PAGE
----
No doubt there will be much celebration on the death of Gadhafi. But before we remain sheep in the propaganda paradigm, it should be remembered…
… That Gadhafi was probably the product of something similar to what’s happening in Egypt and elsewhere.
Gadhafi participated in overthrowing the colonially imposed government of Idris. The “locals” couldn’t take such a pawn, saw a chance and took it.
Gadhafi immitated Nasser (as Saddam and others did), and tried to make a secular opposition to colonialism – AND fundamentalism. By applying nationalism against colonialism, and by not kowtowing to Western pressure (and approaching the Soviets), he became a Cold War enemy.
I’m not defending Muhamar, not by a longshot. But I think that it’s important to gauge the situation in Libya from a perspective which is not the military-industrial, neoconservative one.
We’ve seen how anti-colonialism, pan-arabism, and other -isms have arisen from Algeria to Pakistan. Our unfortunate Cold War policies made fundamentalist islam the most popular option in those parts – and I’m very much afraid that within an artificial country such as Libya, the only unifying factor will probably be fundamentalist… sooner or later.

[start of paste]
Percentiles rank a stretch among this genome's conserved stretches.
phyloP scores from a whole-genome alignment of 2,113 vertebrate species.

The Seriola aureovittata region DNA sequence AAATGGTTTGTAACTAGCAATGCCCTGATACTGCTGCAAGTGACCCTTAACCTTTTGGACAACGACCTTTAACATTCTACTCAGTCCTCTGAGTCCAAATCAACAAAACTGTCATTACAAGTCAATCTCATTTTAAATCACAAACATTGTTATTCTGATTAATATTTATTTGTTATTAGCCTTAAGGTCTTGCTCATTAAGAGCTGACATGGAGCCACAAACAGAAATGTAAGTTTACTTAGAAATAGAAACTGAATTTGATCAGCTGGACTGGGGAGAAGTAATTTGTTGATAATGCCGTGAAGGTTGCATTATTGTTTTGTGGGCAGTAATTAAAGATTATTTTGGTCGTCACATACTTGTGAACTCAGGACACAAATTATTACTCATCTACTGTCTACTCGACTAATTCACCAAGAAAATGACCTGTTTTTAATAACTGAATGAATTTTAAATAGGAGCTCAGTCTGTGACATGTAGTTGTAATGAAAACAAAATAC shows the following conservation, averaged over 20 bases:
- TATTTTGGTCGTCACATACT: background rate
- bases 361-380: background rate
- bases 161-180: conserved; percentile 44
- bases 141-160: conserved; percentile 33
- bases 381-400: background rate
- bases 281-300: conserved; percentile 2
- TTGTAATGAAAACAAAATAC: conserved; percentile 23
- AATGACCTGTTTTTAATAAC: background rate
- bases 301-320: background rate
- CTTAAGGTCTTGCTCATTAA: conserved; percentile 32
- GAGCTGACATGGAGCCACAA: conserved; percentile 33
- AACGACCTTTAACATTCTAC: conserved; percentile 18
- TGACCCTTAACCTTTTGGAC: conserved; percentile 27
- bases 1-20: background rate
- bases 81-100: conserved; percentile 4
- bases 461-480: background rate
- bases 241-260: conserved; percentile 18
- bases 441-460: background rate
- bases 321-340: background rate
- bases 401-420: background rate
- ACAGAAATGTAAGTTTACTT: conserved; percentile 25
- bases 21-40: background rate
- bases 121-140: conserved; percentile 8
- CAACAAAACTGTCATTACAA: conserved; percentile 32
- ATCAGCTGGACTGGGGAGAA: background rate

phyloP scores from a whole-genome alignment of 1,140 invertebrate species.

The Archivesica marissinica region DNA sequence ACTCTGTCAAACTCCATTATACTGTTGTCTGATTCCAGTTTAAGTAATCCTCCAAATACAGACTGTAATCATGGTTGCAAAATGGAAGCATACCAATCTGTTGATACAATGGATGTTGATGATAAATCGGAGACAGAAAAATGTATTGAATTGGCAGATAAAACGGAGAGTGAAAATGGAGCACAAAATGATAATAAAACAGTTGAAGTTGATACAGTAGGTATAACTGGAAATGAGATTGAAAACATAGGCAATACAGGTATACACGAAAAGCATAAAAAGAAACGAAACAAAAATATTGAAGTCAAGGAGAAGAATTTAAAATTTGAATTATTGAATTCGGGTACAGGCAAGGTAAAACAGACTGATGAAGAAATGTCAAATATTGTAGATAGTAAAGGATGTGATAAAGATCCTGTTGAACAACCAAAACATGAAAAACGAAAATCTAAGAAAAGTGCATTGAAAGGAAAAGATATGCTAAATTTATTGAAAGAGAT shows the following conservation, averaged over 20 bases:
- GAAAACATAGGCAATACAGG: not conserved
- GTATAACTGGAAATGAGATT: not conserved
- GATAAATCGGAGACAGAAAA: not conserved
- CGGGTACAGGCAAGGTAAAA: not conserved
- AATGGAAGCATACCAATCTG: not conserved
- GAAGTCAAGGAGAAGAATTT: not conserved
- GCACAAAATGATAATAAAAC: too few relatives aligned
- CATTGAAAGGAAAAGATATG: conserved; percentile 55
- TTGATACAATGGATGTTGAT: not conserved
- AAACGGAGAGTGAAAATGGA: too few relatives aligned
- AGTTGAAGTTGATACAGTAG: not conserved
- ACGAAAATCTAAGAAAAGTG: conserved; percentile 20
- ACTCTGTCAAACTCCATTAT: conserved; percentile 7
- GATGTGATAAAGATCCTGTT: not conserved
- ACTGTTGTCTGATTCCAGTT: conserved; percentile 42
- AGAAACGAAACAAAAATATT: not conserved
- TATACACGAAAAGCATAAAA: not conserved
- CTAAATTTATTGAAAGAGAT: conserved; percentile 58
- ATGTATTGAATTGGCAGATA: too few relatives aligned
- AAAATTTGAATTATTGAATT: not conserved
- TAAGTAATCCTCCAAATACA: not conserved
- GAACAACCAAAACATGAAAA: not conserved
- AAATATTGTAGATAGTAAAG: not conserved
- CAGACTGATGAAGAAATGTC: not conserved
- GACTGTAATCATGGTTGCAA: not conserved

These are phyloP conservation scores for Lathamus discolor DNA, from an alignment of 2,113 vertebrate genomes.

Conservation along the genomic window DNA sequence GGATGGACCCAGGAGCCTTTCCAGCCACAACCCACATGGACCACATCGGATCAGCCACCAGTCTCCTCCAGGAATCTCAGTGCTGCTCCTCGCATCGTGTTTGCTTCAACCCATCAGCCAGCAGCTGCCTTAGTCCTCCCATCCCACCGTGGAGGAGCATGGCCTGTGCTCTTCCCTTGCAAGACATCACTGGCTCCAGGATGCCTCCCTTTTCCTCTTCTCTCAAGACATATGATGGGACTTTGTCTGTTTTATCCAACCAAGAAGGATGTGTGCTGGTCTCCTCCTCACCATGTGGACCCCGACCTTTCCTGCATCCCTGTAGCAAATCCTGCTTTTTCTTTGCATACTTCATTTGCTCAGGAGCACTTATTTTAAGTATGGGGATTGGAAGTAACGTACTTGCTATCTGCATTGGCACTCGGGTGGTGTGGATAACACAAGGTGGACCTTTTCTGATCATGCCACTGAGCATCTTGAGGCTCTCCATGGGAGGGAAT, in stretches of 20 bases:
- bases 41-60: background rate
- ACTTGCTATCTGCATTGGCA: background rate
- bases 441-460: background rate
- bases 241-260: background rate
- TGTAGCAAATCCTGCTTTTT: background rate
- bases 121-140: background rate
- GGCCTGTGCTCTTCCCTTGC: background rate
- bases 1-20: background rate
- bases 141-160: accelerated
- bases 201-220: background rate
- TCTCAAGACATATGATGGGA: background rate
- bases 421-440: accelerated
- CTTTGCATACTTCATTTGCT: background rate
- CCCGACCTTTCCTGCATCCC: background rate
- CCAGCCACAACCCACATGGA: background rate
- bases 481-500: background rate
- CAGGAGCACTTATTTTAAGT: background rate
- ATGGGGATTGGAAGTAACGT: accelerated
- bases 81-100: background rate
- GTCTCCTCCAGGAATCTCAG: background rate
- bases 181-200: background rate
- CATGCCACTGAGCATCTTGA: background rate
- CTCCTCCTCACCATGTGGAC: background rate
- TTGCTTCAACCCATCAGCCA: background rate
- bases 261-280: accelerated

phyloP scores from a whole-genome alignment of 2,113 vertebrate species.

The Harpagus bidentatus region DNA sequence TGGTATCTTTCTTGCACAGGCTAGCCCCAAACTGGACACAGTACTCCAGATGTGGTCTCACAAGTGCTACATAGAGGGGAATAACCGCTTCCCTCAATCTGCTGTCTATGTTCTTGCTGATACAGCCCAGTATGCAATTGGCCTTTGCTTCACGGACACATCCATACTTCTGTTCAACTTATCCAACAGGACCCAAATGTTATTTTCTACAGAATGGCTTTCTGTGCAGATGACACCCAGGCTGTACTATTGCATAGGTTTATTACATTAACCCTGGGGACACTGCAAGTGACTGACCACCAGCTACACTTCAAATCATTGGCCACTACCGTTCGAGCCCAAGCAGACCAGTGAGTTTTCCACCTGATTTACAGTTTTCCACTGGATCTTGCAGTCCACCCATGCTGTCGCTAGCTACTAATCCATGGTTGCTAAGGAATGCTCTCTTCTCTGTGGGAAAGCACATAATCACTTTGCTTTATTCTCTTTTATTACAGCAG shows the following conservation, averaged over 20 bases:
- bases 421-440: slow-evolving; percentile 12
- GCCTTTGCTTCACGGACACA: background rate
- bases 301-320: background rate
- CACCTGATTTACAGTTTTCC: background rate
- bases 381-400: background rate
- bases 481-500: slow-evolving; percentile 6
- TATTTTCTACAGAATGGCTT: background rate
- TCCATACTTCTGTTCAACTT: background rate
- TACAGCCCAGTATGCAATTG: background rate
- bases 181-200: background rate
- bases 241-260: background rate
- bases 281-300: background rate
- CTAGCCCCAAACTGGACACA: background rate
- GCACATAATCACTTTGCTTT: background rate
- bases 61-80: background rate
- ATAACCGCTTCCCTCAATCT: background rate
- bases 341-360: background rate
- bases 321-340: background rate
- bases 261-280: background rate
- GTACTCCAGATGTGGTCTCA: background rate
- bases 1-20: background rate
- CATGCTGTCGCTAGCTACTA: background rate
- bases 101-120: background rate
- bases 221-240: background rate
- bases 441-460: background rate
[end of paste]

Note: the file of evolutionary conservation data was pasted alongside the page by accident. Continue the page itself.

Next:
The leit motif of history is the struggle between the haves and have-nots. From that struggle we have ideological and factional struggles. While alternatively alienating, supporting, alienating and supporting Muhamar over the past 4 decades, we have helped to foster a very unstable situation which does not address the have/have-not question.
What will happen? Who knows. But what is clear is that our continuous pursuance of immediate expediency as opposed to justice, we have yet again shot ourselves in the foot.